Their town’s name was a little joke between her and her husband, Stephen. “How can you not live comfortably in Comfort?” he used to say. They would laugh, although it’s not really funny. It must have been the way he said it. She suddenly wasn’t sure and didn’t know whether to cherish the memory or force it out of her mind.
Grace looked back to her map to search points west, looking for Maysville, Kentucky. She found it sitting in what appeared to be the middle of nowhere.
She was used to living in small towns. Comfort only had 300-some people in it, and everyone knew everyone else. She didn’t want to start her next life in a place that small. She wanted to be somewhere large enough that she could remain anonymous for the most part. She Googled Maysville and found that it was considerably larger, although she guessed just about everywhere was. With a population of almost 9,000, Grace thought she could make this place her new home for her next life. The next life that she would be living all alone.
Grace’s eyes began to fill with tears, and she could feel a tightening in her chest. She dug through her shoulder bag for tissues, trying to catch the tears before they fell fast and hard. Though she attempted to control them, her breaths came in short sobs. Soon she felt dizzy, and her vision blurred. Then everything went black.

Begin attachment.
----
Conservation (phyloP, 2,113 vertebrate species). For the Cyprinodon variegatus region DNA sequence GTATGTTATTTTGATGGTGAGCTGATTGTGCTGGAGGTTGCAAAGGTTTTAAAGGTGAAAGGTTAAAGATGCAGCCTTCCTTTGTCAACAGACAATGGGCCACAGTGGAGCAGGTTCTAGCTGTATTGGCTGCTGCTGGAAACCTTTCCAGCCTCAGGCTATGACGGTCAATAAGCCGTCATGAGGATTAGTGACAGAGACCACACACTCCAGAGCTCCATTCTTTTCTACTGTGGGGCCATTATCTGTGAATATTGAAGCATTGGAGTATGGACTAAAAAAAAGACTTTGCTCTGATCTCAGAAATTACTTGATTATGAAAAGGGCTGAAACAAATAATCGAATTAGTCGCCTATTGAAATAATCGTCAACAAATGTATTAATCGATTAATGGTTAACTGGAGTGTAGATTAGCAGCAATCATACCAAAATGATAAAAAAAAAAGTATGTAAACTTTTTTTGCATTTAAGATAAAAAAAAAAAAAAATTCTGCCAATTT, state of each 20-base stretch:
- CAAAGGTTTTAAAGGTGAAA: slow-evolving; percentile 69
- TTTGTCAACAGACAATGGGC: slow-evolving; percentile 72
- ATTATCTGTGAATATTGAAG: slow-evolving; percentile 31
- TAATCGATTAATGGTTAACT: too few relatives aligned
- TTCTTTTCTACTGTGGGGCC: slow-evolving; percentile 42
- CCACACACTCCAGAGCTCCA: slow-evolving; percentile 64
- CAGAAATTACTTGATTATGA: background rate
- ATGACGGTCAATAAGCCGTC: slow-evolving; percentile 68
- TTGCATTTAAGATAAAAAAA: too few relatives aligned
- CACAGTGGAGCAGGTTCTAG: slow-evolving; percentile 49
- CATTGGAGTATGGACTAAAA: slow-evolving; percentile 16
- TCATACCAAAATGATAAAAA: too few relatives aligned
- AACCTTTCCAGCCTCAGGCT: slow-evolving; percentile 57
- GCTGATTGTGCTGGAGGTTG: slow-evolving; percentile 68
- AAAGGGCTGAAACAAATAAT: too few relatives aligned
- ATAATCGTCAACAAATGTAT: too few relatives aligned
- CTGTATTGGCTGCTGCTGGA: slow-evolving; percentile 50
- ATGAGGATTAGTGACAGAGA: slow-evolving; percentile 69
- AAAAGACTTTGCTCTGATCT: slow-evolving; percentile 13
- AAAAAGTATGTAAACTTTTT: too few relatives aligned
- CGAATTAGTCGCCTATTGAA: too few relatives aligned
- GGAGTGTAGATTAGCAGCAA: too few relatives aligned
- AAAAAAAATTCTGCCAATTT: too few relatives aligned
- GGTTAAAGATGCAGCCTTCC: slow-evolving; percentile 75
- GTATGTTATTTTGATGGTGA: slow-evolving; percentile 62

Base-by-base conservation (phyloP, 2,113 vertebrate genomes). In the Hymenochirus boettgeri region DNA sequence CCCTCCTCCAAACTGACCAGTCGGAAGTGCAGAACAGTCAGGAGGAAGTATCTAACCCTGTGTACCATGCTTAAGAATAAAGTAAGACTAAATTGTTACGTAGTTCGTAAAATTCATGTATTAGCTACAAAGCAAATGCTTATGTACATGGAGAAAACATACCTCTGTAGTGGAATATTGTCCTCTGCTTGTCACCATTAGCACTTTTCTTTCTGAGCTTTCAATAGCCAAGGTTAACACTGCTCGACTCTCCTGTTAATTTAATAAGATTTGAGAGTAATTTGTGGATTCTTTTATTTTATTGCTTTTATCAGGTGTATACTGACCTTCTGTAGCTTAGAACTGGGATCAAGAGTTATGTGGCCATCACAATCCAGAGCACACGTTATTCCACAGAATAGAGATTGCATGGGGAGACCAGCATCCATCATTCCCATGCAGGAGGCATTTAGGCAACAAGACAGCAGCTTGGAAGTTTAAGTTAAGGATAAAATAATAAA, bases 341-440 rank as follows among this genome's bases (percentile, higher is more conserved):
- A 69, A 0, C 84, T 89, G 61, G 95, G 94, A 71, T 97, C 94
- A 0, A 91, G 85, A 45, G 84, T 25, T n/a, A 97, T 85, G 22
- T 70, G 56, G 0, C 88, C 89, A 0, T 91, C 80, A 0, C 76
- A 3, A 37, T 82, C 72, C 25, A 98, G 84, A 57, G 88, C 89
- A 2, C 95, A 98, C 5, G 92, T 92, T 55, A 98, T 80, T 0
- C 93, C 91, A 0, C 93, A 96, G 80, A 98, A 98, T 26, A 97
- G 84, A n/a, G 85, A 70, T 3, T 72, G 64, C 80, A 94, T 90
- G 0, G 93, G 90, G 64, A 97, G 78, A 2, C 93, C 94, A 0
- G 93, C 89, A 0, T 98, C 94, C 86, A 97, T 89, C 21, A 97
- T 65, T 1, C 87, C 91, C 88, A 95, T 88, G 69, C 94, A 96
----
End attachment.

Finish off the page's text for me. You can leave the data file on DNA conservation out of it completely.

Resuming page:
When she came to and opened her eyes, Grace was surrounded by four strangers, each with a concerned look on their face. They began firing questions at her. “Are you okay?” “Ma’am, how many fingers am I holding up?” “Do you need to lie down? We should get her to lie down.” “What is your name, ma’am? Can you tell us your name?”
Grace straightened in her seat, rubbing her face and pulling her collarbone-length hair off her neck. She felt hot. She felt rattled and embarrassed. She felt overwhelmed by the presence of these people occupying her space and wanted them gone. She took the hair tie that she had around her wrist and pulled her hair into a ponytail.
“I’m fine, really. Sorry to scare you all.”
“Ma’am, are you sure you don’t need medical attention?”
“No, thank you. It was just a bit of anxiety, that’s all.”
“Yes, though some water might be nice and a cool cloth for my neck.” Grace felt the only way to rid herself of these do-gooders was to give them something to do. Sure enough, they all scattered back to their nearby seats, with one older gentleman returning with bottled water and a damp towel.